Our client, age 33, was out with friends in West Covina. He was enjoying a few drinks. Once closing time arrived, the bar hustled our client and his friends out the front door before they were able to use the rest room.
Once out in the parking lot behind the bar, our client realized he needed to find a restroom. He tried going back into the bar, but the bar would not let him back in (it was about 2:05 a.m.).
He thus walked away from his friends, who were still standing around talking, and found a blue dumpster off toward an alley area at the edge of the parking lot. Our client then ducked behind a retaining wall and stood close to the dumpster, hoping no one could observe what he was doing.
To any casual observer, it was obvious what he was doing. One such observer was a West Covina police officer driving by the parking lot, most likely checking on fights or folks like our client urinating in public.
When the police saw our client, they drove up alongside him just as he was zipping up his fly. They asked him if he had been urinating near the dumpster and our client candidly admitted that he indeed was. The police then issued him a ticket for public nuisance, a violation of California Penal Code § 372. This is a misdemeanor punishable by up to six months in county jail and / or up to a $500 fine, plus penalties and assessments.
Our client had suffered three prior DUI convictions, all also out of the West Covina courthouse, so he knew what a misdemeanor meant to him. He knew this was not just a traffic ticket resolvable with a check for $55 like a parking ticket.
He was further anxious about the ticket because his current employer told him when he started working there that he would be fired if he was ever on probation, even informal probation.
He was not certain how such a misdemeanor could be resolved for an amended charge that might involve minor punishment, but he had seen it done in court. He knew from experience that an attorney would know or may know how to do this, but with his prior DUI convictions, he knew he could not do so himself.
He thus called Greg Hill & Associates and spoke with Greg Hill. Greg explained how the prosecutor could be very tough, especially in West Covina, but if he attended ten Alcoholics Anonymous (AA) meetings prior to the arraignment and gave Greg proof of this to show the prosecutor, that might help a great deal. Greg then explained how the case might be resolved for an infraction for disturbing the peace (Penal Code § 415(2)) or trespassing (Penal Code § 602(m)) with just a fine and no probation.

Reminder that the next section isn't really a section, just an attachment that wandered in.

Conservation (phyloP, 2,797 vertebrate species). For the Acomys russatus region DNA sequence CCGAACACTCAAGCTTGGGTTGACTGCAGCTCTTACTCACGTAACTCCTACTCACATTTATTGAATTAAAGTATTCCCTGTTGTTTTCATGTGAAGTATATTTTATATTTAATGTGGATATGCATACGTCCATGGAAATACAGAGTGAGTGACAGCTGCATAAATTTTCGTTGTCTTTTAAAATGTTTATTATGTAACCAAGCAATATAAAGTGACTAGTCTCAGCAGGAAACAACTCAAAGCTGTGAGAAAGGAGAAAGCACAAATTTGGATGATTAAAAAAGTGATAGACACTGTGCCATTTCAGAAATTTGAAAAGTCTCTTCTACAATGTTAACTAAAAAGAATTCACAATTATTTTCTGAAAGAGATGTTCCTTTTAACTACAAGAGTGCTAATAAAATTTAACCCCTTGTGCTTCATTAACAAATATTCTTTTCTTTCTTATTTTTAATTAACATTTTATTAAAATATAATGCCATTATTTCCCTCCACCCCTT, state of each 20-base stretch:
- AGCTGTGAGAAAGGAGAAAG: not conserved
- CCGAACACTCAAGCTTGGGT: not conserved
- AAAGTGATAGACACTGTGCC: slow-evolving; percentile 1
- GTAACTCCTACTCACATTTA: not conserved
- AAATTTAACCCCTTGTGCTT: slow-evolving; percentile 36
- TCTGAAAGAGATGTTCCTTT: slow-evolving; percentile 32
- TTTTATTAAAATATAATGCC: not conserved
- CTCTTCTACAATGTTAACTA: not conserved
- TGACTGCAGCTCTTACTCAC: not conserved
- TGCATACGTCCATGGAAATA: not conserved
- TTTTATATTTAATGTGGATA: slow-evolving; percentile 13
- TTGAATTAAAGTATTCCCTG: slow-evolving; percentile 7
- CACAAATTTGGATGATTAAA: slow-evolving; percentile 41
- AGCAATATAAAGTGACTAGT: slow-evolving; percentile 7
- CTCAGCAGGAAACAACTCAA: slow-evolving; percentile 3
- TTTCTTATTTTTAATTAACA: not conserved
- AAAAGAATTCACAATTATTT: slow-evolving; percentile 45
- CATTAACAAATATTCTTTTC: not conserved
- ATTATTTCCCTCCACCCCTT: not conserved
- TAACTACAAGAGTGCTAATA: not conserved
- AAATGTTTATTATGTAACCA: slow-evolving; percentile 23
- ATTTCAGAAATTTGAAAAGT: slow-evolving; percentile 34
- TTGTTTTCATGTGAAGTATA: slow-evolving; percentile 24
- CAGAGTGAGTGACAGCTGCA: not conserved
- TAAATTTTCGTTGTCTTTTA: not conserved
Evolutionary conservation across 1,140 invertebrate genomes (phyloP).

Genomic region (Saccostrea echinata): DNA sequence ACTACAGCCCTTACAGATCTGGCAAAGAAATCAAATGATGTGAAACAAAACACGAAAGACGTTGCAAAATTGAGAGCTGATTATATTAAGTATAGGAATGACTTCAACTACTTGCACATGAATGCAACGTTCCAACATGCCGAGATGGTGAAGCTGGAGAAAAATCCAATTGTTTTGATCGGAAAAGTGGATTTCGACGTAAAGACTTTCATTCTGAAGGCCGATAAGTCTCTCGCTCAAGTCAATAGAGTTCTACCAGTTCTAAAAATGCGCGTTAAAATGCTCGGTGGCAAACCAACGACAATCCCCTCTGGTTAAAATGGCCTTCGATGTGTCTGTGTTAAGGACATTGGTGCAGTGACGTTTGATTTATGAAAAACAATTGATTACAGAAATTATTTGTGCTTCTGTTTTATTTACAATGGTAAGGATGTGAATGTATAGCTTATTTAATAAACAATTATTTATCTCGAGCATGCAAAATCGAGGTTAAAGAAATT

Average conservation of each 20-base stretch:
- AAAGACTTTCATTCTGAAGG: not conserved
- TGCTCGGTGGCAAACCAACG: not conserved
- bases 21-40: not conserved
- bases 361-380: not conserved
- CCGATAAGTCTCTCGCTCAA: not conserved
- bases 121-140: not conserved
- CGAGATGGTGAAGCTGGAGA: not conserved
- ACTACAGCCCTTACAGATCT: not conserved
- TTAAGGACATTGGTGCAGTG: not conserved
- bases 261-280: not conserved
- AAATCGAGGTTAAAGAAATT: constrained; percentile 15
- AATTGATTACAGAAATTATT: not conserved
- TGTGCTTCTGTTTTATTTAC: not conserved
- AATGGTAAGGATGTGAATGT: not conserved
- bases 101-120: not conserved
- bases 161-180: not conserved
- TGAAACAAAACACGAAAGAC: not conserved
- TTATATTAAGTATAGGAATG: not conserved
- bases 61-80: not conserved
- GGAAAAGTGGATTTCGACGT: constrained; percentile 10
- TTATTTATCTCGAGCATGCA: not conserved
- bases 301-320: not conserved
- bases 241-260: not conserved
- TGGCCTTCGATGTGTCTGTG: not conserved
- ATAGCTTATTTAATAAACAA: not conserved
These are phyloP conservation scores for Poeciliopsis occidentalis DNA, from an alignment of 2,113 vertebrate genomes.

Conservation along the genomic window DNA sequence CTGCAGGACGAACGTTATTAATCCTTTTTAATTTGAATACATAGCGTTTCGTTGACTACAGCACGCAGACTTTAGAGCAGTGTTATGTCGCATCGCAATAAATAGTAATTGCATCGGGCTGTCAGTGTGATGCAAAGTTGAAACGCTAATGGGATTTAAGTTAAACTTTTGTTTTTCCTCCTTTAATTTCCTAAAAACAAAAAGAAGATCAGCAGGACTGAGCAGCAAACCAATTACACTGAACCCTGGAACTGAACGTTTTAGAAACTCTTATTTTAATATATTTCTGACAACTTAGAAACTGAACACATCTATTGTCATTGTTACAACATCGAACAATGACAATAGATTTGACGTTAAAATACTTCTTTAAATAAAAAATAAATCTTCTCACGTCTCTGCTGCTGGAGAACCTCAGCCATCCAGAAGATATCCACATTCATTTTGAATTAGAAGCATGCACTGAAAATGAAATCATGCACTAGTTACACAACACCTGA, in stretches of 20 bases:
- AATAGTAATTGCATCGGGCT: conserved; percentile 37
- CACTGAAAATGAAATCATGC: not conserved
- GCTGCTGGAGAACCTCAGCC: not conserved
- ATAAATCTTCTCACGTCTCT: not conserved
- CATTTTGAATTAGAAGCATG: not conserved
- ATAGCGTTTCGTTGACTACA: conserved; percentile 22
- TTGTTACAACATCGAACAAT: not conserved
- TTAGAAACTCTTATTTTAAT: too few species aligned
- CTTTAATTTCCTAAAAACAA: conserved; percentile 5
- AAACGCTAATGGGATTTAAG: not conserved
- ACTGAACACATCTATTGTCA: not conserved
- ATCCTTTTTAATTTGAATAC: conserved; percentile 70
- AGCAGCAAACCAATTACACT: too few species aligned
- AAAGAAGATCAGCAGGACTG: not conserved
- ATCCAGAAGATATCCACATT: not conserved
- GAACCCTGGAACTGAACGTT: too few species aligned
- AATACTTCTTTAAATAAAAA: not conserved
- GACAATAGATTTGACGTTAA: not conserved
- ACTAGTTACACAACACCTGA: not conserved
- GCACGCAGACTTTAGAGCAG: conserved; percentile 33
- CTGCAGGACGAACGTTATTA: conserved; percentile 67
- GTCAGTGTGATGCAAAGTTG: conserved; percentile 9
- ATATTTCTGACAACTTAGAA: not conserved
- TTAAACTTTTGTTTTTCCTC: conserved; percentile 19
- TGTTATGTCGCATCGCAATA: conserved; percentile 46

Greg also discussed how he might be able to have the case civilly compromised under Penal Code §§ 1377 and 1378. Greg explained how he might offer to make a “donation” or “contribution” to a West Covina Police Officer’s Association Morale, Welfare and Recreation fund or something similar.
The client retained Greg Hill & Associates and promised to attend ten AA meetings prior to the arraignment and e-mail Greg proof of the meetings attended to take to the arraignment.
Greg Hill & Associates then prepared and mailed out letters to the West Covina police department and the West Covina District Attorney’s Office requesting the police report, photographs, videos, audio and all other documents involving the arrest, including the dispatch log and 911 call, if applicable.
However, when the day of the arraignment arrived, the client reported that he had not attended any AA meetings.
Greg then went to the West Covina courthouse, quite nervous that the prosecutor would look upon our client’s case as just further proof of an incorrigible young man who just was incapable of following the law. However, much to Greg’s relief, no case was filed.
The client was ecstatic, knowing that he was truly lucky and suspecting that Greg’s letters to the prosecution and police may have shown that the client was taking his case seriously. This may have been all that was required to suggest to the prosecutor that a criminal filing was unnecessary: our client was worried about his conduct.